Day 259: Russia ready to withdraw from Kherson?

Is Russia really pulling out from Kherson?

Commander of Russia’s forces in Ukraine Sergei Surovikin said that Russia is moving forces to the left bank of the Dnipro leaving Kherson. 

“In these circumstances, the most sensible option is to organise the defense along a barrier line along the river Dnipro. (…) The decision to defend on the left bank of the Dnipro is not easy, but at the same time we will save the lives of our military personnel and the combat capability of our forces,” Surovikin is quoted as saying by RIA Novosti.

“The troops will perform the maneuver in the nearest time, and the units will take defensive positions on the left bank of the Dnipro,” he said.

In mid-October, Surovikin said he did not rule out “difficult decisions” in the face of the Ukrainian advance toward Kherson.

A member of the Russian-installed administration in Kherson region Kyrylo Stremousov said that the Russian forces will likely retreat to the left bank of the Dnipro. On November 9, he was reportedly killed in a car accident, Russian sources said. 

At the same time, advisor to the head of the Office of the President of Ukraine Mykhailo Podolyak said that Russia’s retreat from Kherson is a bluff. Instead, Russia draws additional forces to the region, he tweeted.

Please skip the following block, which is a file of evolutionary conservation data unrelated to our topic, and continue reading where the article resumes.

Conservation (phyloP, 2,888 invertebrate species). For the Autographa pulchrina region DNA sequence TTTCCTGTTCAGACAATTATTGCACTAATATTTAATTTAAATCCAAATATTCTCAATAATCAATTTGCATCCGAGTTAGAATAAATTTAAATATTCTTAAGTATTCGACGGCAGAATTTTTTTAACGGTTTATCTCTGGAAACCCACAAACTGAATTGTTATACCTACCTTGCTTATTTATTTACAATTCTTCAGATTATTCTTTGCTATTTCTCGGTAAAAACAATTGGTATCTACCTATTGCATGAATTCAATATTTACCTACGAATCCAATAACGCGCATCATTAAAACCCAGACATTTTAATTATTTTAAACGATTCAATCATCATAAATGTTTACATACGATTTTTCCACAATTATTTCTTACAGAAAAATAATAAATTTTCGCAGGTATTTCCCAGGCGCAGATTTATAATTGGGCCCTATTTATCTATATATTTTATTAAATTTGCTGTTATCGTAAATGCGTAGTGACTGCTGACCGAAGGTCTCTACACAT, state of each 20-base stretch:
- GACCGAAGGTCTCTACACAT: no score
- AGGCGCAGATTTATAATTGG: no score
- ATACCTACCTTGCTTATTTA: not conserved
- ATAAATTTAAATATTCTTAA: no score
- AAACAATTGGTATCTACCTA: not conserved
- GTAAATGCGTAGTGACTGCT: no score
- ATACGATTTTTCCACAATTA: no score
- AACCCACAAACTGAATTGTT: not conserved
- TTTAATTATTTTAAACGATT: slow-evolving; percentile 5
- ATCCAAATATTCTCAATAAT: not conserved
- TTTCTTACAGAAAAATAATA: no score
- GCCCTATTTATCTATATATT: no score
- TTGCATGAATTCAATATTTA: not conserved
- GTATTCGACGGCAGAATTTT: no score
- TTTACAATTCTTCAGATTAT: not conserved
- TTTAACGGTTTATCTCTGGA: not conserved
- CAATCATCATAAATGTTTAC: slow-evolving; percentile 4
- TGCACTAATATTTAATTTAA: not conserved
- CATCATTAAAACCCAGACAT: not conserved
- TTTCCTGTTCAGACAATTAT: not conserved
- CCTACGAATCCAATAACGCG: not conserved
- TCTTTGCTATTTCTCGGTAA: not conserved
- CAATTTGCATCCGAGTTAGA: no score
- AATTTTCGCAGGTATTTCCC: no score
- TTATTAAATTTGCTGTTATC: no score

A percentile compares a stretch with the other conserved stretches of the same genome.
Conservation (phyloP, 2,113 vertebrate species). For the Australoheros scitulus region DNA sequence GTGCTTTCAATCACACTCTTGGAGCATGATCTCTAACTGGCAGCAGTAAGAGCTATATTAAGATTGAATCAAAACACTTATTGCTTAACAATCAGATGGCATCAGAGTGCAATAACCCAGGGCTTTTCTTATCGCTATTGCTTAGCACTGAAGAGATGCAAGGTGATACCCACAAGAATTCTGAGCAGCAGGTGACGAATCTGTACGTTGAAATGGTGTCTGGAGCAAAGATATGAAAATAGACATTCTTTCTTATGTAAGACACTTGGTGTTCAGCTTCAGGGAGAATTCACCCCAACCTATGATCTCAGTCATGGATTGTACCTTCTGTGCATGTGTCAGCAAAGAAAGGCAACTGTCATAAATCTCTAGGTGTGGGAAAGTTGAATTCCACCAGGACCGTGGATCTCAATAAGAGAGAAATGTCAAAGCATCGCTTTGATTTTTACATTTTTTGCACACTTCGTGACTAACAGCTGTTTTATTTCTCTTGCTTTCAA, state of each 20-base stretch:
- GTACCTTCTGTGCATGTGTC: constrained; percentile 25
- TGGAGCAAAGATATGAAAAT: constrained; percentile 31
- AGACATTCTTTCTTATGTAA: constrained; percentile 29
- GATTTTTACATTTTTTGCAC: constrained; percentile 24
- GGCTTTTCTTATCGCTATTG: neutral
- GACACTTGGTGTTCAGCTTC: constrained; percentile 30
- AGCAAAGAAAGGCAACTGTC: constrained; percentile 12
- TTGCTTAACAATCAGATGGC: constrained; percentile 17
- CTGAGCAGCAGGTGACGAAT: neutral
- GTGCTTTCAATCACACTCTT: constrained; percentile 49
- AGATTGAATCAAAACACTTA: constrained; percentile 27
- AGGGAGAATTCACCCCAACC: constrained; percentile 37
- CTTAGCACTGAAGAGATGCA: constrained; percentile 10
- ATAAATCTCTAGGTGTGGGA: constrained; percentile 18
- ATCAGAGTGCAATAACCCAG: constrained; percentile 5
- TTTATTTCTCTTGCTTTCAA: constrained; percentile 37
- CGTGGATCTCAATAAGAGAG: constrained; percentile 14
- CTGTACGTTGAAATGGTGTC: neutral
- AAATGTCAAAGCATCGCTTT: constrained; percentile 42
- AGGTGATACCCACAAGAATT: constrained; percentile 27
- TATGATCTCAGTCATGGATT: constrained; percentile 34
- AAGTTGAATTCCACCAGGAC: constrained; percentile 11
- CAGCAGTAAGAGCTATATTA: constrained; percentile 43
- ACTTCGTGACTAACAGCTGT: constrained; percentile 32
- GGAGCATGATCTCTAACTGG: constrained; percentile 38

“Actions speak louder than words. We see no signs that Russia is leaving Kherson without a fight. A part of the [Russian] group is preserved in the city, and additional reserves are charged to the region. [Ukraine] is liberating territories based on intelligence data, not staged TV statements,” he said in a tweet.

European Commission proposes EUR 18 billion Ukraine aid package for 2023

On November 9, the European Commission proposed an unprecedented support package for Ukraine of up to EUR 18 billion for 2023. This will come in the form of highly concessional loans, disbursed in regular instalments as of 2023.

“This stable, regular and predictable financial assistance – averaging EUR 1.5 billion per month – will help cover a significant part of Ukraine’s short-term funding needs for 2023, which the Ukrainian authorities and the International Monetary Fund estimate at EUR 3 to EUR 4 billion per month,” the European Commission said in a statement. 

The support put forward by the EU would need to be matched by similar efforts by other major donors in order to cover all of Ukraine’s funding needs for 2023.

Thanks to this package, Ukraine will be able to keep on paying wages and pensions and maintain essential public services running, such as hospitals, schools, and housing for relocated people. It will also allow Ukraine to ensure macroeconomic stability, and restore critical infrastructure destroyed by Russia.

Support under the instrument will be accompanied by reforms, to further enhance the rule of law, good governance, anti-fraud and anti-corruption measures in Ukraine.

Ukrainian language: myths and facts. Ukraine in Flames #244 

On November 9, the Day of Ukrainian Literature and Language, we discuss all things Ukrainian language and culture with the Professor of Russian and Slavic Linguistics at Pace University in New York Andriy Danylenko, the Associate Professor at the V. Vynnychenko Central State Pedagogical University in Kropyvnytskyi Olha Kyryliuk, writer and translator Andrij Bondar, and Doctor of Philological Science at the National University of Kyiv-Mohyla Academy Orysia Demska.


  • 01:28 – History of Ukrainian language
  • 05:45 – Russia’s myth about Ukrainian language
  • 09:09 – Why Ukrainian language matters
  • 12:16 – Make Ukrainian one of EU languages